The outdated, unworkable “Don’t Ask, Don’t Tell” law will likely be repealed in the next few days. As a Christian conservative broadcaster, attorney, and activist who recently discussed DADT and my opinion about it on-air, I can say that for the most part, social conservatives are not enraged about the end of DADT. In fact, the grassroots has not been engaged on this issue for a long time.
I wrote about this previously for On Faith, arguing that DADT does not violate the Constitution and could be defended in court. But after much public debate and a repeal imminent, it has become clear that there is no reason for DADT; there are more important issues.
This is not the debate about the definition of marriage. If someone meets the physical requirements to join our Armed Forces, the military’s top brass believe that serving openly poses no problems, and the man or woman follows the military code of conduct, Americans should welcome their decision to serve the United States.
An attempt to satisfy moderates by President Clinton in ’93; DADT was doomed from the beginning. Close bonds form in the military. How can we expect people serving long tours of duty and fighting two wars to act as if their personal life at home does not exist when talking to their co-defenders of freedom? If you’re concerned about problems developing, remember that the military has strict rules on troop relationships and harassment. Those rules won’t disappear with the repeal of DADT.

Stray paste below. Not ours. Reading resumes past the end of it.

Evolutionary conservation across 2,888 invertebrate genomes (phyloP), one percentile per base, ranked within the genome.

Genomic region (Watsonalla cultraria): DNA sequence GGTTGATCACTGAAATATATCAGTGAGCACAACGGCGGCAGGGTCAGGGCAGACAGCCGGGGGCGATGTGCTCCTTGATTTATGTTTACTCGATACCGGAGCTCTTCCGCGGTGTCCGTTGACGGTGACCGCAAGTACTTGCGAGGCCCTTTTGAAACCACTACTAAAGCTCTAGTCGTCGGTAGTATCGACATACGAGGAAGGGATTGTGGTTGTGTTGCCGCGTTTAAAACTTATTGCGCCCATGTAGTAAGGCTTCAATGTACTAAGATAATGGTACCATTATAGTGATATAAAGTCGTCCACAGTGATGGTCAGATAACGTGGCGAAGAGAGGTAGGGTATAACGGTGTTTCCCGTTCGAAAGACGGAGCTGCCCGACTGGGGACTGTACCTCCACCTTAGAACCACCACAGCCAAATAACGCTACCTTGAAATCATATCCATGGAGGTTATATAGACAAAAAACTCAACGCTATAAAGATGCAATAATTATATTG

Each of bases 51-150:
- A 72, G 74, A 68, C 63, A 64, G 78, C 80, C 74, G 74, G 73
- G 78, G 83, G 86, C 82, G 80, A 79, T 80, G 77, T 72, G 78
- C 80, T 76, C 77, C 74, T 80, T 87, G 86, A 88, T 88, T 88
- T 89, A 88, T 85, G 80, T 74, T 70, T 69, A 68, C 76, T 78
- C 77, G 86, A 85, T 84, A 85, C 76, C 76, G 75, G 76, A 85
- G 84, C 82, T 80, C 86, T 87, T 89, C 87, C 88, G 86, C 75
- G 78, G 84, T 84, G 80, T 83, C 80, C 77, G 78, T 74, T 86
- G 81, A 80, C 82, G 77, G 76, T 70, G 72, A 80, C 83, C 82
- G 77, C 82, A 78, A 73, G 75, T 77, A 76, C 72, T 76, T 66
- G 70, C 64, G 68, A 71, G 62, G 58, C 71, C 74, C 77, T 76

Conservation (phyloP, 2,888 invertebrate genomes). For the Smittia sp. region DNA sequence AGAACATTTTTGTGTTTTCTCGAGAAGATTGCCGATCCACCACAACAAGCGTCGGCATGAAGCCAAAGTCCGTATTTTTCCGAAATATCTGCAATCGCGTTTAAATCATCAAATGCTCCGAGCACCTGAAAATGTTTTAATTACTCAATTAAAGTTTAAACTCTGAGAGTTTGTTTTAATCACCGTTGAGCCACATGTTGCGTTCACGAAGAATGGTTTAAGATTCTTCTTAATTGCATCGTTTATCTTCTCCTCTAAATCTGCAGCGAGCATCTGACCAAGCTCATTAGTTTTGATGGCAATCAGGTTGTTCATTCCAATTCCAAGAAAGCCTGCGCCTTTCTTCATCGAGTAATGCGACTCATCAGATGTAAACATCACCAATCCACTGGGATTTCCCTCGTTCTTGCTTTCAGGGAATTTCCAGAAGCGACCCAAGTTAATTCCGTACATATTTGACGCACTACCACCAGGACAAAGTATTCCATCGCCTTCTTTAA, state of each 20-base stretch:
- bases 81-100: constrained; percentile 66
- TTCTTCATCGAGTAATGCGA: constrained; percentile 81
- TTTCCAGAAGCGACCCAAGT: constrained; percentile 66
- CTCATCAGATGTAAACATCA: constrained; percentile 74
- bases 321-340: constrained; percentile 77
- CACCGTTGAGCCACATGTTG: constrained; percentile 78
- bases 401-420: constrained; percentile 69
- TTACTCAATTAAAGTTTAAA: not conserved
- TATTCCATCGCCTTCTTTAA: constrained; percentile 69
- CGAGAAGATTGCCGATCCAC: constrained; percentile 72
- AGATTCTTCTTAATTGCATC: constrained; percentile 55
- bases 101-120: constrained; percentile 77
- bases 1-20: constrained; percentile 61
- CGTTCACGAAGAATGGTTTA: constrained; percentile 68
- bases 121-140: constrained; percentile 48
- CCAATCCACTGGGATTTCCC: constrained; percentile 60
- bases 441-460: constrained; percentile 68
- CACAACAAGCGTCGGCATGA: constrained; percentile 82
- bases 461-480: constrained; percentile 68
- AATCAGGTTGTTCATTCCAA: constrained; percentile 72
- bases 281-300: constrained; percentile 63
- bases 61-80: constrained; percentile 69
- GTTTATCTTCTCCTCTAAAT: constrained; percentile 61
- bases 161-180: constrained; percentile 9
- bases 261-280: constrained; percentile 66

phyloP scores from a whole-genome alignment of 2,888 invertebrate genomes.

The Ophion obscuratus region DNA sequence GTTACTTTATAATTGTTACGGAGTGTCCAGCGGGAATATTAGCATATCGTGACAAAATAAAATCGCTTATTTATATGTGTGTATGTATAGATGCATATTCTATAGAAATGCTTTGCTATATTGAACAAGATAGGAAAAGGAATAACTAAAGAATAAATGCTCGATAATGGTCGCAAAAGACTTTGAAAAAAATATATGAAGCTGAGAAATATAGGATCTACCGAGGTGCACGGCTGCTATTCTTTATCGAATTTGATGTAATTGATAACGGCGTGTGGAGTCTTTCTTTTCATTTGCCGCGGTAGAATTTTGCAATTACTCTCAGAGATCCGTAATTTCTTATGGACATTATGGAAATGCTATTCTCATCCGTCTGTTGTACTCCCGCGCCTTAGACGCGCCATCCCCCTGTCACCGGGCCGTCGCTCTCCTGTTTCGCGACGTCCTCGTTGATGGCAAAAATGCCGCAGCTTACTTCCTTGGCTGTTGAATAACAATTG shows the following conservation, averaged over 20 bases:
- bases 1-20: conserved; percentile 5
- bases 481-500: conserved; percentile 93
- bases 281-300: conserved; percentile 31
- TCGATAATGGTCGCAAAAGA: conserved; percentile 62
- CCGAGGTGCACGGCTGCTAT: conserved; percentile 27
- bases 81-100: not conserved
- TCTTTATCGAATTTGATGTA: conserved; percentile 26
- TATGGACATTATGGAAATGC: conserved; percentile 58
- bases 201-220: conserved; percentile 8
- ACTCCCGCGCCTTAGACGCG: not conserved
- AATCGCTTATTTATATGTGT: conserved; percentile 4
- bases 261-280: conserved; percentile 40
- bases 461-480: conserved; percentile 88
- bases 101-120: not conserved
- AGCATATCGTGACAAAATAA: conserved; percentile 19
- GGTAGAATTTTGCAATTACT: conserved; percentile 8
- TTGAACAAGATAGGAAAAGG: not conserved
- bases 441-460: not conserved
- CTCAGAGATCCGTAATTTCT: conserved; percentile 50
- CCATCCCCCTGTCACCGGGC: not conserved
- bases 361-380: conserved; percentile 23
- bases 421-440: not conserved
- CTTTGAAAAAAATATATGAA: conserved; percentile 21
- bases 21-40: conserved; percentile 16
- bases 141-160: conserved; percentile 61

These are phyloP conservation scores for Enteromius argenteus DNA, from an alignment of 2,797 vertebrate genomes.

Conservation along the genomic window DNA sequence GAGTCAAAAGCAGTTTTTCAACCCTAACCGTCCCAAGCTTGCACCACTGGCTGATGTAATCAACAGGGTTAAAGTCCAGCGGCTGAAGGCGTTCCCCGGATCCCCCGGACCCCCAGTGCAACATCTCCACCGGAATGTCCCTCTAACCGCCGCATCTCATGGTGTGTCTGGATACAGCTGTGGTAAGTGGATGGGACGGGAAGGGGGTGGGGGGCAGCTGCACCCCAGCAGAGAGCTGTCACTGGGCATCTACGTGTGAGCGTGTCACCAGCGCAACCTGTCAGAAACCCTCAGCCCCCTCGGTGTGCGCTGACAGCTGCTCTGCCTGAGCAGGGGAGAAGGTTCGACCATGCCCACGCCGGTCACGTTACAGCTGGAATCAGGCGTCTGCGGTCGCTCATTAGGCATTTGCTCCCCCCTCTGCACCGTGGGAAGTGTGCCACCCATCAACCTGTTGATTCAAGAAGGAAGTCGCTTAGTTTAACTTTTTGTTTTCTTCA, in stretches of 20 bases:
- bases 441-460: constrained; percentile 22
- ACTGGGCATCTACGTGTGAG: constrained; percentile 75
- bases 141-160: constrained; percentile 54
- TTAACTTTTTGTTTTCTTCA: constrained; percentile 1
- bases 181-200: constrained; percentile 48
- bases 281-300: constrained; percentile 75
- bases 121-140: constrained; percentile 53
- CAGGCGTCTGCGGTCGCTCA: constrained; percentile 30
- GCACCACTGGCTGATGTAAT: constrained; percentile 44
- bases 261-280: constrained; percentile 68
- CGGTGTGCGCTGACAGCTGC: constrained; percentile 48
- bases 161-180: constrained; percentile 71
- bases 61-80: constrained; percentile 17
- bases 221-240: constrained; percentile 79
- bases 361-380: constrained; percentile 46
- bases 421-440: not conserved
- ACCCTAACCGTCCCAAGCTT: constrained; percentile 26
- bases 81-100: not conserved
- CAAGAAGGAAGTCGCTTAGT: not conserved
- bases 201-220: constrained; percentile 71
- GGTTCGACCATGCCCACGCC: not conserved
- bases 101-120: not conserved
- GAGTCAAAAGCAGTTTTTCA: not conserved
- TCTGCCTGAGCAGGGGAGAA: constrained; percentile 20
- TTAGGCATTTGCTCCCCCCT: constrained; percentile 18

We live in a new time. As a young member of the “religious right,” if a gay friend or family member came to me and said they wanted to join the military, I would gladly be the first to congratulate and thank them. I do not believe they should be barred from serving because of their sexual orientation.
When DADT is repealed, social conservatives will continue to be strong supporters of the US military – encouraging sons and daughters to serve, praising active duty service members, and honoring Veterans and those who sacrificed their life for the country.
This opinion may shock some of on the left and anger some on the right.
To conservatives, I hope you know that after speaking with many vets and active duty servicemen and women, it is clear to me that the majority are not troubled by gays and lesbians making up a portion, and a small one at that, of the military.
To the left, I hope you rethink assumptions about the religious right, specifically those of us coming up through the ranks of the movement.
Now, let’s get back to debating the most important issues facing our country.